At the moment, there are over 730,000 people nationwide locked up in local jails, most of whom are non-violent offenders who don’t have the means to post bail. The actual number of violent crimes is steadily declining, even cut to half in the past two decades, but the number of people being admitted to jails have doubled during the same period.
Generally, convicts will be sent to prison to carry out their sentences, while those awaiting their own hearing or trial are sent to jail. Currently, there are over 231 people sent to jail for every 100,000 US residents, and some of them will resort to pleading guilty just to have a shorter sentence and get back to their lives as soon as they can.
Aftermath of Jail
In New York City, a man named Miguel Padilla found himself in jail after driving with a suspended license. To get him out of New York City’s Rikers Island, his fiancée did everything to get the $1,000 cash bail needed, to no avail. Padilla pleaded guilty to the charge to get a shorter sentence and to be free as fast as possible. He spent a total of five days behind bars. After getting out of jail, however, he found himself jobless and at risk of not finding a job because of his new criminal record.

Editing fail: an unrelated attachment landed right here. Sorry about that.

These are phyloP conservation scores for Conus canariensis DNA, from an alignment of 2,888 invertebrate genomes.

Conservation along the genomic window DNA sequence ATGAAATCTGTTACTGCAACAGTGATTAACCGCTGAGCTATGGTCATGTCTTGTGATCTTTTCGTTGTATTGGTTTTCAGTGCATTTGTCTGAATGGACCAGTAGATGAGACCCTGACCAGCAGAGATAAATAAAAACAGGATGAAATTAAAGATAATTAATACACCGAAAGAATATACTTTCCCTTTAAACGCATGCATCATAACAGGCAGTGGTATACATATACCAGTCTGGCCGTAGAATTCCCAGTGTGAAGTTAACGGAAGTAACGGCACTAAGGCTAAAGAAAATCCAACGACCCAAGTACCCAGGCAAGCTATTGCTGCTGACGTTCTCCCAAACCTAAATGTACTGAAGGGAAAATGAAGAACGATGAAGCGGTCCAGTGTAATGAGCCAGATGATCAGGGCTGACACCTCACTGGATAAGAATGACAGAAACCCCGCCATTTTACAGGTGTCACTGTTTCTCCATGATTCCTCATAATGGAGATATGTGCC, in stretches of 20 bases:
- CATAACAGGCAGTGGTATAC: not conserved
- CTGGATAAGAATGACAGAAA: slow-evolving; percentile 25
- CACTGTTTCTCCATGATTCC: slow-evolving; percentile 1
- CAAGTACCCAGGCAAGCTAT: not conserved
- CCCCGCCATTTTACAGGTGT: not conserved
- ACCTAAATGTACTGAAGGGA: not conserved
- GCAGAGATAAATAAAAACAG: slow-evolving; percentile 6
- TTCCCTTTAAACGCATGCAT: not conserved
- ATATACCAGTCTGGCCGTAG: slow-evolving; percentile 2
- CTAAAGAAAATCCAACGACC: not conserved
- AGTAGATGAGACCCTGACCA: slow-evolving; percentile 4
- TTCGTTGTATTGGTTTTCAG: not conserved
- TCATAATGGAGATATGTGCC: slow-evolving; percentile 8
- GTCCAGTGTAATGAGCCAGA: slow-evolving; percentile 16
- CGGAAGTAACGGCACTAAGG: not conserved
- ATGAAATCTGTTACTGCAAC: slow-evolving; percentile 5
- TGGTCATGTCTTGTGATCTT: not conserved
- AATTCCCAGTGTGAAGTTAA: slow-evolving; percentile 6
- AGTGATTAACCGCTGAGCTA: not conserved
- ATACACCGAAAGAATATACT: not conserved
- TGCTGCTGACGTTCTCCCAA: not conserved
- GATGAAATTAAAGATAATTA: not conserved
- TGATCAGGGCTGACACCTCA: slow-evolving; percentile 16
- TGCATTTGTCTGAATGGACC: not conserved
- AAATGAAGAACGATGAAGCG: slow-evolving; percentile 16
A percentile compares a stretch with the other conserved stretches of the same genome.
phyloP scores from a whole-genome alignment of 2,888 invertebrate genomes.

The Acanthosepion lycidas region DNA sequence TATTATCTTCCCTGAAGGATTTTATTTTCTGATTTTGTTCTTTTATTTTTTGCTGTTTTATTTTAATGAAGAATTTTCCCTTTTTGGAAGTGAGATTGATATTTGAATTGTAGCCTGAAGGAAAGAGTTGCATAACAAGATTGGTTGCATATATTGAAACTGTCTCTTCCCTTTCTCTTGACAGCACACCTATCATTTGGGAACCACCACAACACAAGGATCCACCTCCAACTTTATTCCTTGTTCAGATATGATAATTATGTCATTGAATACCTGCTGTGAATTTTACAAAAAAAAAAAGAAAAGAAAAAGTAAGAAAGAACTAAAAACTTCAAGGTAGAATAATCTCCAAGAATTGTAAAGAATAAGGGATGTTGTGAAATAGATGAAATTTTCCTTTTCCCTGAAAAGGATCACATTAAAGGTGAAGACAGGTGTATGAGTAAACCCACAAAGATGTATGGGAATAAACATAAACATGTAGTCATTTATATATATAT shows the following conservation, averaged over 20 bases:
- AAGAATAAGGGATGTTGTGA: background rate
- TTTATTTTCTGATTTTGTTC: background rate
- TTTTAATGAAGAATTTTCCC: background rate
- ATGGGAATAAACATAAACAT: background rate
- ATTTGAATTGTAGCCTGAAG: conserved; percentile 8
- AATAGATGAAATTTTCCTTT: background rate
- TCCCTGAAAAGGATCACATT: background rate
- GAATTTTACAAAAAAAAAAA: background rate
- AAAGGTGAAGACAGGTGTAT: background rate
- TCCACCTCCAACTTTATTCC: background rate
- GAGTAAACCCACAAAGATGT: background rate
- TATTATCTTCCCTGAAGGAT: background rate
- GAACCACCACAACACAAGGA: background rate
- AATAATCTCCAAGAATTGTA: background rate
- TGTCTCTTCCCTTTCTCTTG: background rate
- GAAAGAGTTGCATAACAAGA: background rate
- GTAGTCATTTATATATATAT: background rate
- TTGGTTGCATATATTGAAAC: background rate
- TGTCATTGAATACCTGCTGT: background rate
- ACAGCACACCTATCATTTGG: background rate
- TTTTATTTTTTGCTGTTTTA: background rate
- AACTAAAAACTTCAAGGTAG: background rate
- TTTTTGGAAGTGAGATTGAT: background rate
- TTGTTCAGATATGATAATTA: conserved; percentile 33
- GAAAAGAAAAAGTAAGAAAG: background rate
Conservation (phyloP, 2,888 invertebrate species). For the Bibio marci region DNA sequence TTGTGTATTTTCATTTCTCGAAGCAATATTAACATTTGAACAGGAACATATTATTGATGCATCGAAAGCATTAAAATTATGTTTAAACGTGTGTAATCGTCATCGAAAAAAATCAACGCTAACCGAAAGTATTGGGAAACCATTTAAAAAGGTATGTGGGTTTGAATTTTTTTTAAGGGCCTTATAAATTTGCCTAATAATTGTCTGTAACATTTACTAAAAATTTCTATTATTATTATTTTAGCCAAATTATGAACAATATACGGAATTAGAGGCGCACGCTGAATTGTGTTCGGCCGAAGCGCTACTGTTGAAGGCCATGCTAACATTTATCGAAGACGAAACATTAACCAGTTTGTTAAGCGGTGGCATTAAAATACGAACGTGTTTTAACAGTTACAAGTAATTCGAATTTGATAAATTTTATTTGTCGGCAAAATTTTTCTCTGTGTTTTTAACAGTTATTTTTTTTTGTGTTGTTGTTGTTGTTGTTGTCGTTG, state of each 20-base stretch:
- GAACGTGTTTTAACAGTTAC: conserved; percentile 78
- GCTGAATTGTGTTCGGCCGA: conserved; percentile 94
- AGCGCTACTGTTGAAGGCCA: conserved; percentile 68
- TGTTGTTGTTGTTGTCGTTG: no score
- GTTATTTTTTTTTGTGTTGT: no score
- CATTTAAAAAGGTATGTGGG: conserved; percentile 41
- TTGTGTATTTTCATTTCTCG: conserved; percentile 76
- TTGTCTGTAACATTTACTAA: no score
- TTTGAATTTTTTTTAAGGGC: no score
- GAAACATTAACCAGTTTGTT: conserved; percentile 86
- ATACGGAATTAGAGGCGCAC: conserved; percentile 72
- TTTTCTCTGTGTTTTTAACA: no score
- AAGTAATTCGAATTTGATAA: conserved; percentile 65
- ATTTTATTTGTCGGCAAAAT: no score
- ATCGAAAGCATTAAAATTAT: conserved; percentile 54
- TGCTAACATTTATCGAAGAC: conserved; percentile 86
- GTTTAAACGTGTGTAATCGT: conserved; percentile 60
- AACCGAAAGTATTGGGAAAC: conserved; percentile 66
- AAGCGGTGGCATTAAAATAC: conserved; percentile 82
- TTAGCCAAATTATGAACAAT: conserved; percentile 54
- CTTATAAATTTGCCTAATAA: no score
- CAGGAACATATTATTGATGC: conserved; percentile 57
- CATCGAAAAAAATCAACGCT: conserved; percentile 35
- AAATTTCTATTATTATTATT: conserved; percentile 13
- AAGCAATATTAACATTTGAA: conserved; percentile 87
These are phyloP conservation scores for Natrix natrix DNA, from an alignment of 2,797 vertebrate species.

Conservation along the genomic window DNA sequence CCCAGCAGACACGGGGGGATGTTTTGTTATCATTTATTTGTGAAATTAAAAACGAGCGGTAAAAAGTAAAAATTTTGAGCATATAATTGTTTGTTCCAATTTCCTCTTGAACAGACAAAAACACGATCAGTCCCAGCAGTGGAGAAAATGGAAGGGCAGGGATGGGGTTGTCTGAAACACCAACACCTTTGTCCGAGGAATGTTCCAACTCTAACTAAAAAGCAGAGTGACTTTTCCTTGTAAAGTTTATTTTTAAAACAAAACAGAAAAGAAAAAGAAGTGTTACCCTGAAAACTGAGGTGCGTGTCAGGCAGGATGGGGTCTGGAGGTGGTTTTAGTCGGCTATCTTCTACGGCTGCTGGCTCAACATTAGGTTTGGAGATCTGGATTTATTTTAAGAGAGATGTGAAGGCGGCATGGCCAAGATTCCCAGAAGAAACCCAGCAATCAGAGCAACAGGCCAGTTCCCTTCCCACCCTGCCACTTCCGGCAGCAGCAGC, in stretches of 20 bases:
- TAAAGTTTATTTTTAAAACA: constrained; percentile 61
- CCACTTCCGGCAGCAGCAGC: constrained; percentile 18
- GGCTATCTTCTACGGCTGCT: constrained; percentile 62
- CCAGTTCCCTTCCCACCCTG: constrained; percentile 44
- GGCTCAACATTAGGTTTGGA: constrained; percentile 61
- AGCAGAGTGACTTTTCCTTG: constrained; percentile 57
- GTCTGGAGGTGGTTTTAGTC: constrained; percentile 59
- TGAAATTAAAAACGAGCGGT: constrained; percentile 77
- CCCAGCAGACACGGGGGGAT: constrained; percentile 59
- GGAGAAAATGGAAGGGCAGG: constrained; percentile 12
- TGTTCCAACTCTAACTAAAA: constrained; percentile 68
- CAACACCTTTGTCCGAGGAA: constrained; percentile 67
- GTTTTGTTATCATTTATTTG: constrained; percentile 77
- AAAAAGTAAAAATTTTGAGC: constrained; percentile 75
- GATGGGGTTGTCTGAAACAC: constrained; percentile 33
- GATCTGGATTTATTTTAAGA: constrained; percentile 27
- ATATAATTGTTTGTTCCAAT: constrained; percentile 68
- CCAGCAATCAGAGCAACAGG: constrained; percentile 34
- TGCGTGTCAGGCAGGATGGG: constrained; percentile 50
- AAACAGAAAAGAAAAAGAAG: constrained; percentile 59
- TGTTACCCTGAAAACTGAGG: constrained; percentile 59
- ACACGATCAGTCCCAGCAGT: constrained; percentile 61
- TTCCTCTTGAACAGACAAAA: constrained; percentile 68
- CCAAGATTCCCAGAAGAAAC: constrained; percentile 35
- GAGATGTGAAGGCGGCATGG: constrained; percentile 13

More People, Longer Days
According to a recent study by the Vera Institute of Justice, there is a steady increase in the number of people finding their way into jail because they can’t afford the bail amount set by the court. These people are increasingly spending more days behind bars, reaching up to 23 days. Three-quarters of them are spending these long days in jail either because of nonviolent crimes, or they are simply too poor to afford bail.
“We are punishing people for their poverty,” said Nick Turner, executive director of the Vera Institute. Not only are they facing problems due to their inability to post bail, but they’re also looking into a bleak future after a loss of income and a criminal record. Los Angeles residents can avoid this with the help of Los Angeles bail bonds professionals like those at Jrs Bail Bond, who are committed to serve the underprivileged.
Securing bail bonds in Los Angeles may involve costs, but dedicated agents can help those charged find the means to pay these costs. In the process, these agents are also helping those who may have unwittingly found themselves at brush with the law get on with their lives as painlessly as possible.
Are America’s jails used to punish poor people?, CBS Money Watch, February 11, 2015
Four Ways Cities Can Make Jails Fairer to the Poor—and Save Money, Yahoo! News, May 13, 2015